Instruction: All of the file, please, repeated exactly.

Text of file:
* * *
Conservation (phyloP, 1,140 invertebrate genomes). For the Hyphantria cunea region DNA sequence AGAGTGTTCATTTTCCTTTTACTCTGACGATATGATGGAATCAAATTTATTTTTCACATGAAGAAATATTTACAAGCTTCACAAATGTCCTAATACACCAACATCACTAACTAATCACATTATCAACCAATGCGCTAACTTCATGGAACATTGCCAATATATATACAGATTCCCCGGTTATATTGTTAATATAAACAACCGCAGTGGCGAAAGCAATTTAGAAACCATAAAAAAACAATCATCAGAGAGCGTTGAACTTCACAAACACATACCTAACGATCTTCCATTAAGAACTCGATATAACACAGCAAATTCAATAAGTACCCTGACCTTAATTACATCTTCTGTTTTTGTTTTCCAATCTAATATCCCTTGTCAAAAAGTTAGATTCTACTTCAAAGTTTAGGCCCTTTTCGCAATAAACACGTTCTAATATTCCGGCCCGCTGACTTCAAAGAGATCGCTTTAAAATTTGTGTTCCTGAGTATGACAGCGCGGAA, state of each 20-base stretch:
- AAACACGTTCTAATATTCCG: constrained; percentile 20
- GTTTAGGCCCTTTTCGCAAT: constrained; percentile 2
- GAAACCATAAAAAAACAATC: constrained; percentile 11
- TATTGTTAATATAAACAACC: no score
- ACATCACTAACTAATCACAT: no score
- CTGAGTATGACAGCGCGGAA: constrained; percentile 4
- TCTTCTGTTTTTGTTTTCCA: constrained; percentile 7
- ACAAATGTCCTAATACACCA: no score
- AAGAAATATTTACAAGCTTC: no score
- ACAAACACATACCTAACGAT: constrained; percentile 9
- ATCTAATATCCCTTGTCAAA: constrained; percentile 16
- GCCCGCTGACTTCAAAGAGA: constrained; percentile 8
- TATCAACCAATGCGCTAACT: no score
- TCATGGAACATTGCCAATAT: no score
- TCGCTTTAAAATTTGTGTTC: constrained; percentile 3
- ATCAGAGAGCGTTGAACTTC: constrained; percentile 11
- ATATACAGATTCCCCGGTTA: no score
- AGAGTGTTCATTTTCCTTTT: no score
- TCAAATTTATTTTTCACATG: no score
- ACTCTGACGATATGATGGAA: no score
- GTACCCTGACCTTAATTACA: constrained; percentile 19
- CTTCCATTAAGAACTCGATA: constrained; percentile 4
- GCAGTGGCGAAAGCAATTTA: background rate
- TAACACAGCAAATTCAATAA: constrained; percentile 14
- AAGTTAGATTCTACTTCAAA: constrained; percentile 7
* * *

Conservation (phyloP, 1,140 invertebrate genomes). For the Hyphantria cunea region DNA sequence AGAGTGTTCATTTTCCTTTTACTCTGACGATATGATGGAATCAAATTTATTTTTCACATGAAGAAATATTTACAAGCTTCACAAATGTCCTAATACACCAACATCACTAACTAATCACATTATCAACCAATGCGCTAACTTCATGGAACATTGCCAATATATATACAGATTCCCCGGTTATATTGTTAATATAAACAACCGCAGTGGCGAAAGCAATTTAGAAACCATAAAAAAACAATCATCAGAGAGCGTTGAACTTCACAAACACATACCTAACGATCTTCCATTAAGAACTCGATATAACACAGCAAATTCAATAAGTACCCTGACCTTAATTACATCTTCTGTTTTTGTTTTCCAATCTAATATCCCTTGTCAAAAAGTTAGATTCTACTTCAAAGTTTAGGCCCTTTTCGCAATAAACACGTTCTAATATTCCGGCCCGCTGACTTCAAAGAGATCGCTTTAAAATTTGTGTTCCTGAGTATGACAGCGCGGAA, state of each 20-base stretch:
- AAACACGTTCTAATATTCCG: constrained; percentile 20
- GTTTAGGCCCTTTTCGCAAT: constrained; percentile 2
- GAAACCATAAAAAAACAATC: constrained; percentile 11
- TATTGTTAATATAAACAACC: no score
- ACATCACTAACTAATCACAT: no score
- CTGAGTATGACAGCGCGGAA: constrained; percentile 4
- TCTTCTGTTTTTGTTTTCCA: constrained; percentile 7
- ACAAATGTCCTAATACACCA: no score
- AAGAAATATTTACAAGCTTC: no score
- ACAAACACATACCTAACGAT: constrained; percentile 9
- ATCTAATATCCCTTGTCAAA: constrained; percentile 16
- GCCCGCTGACTTCAAAGAGA: constrained; percentile 8
- TATCAACCAATGCGCTAACT: no score
- TCATGGAACATTGCCAATAT: no score
- TCGCTTTAAAATTTGTGTTC: constrained; percentile 3
- ATCAGAGAGCGTTGAACTTC: constrained; percentile 11
- ATATACAGATTCCCCGGTTA: no score
- AGAGTGTTCATTTTCCTTTT: no score
- TCAAATTTATTTTTCACATG: no score
- ACTCTGACGATATGATGGAA: no score
- GTACCCTGACCTTAATTACA: constrained; percentile 19
- CTTCCATTAAGAACTCGATA: constrained; percentile 4
- GCAGTGGCGAAAGCAATTTA: background rate
- TAACACAGCAAATTCAATAA: constrained; percentile 14
- AAGTTAGATTCTACTTCAAA: constrained; percentile 7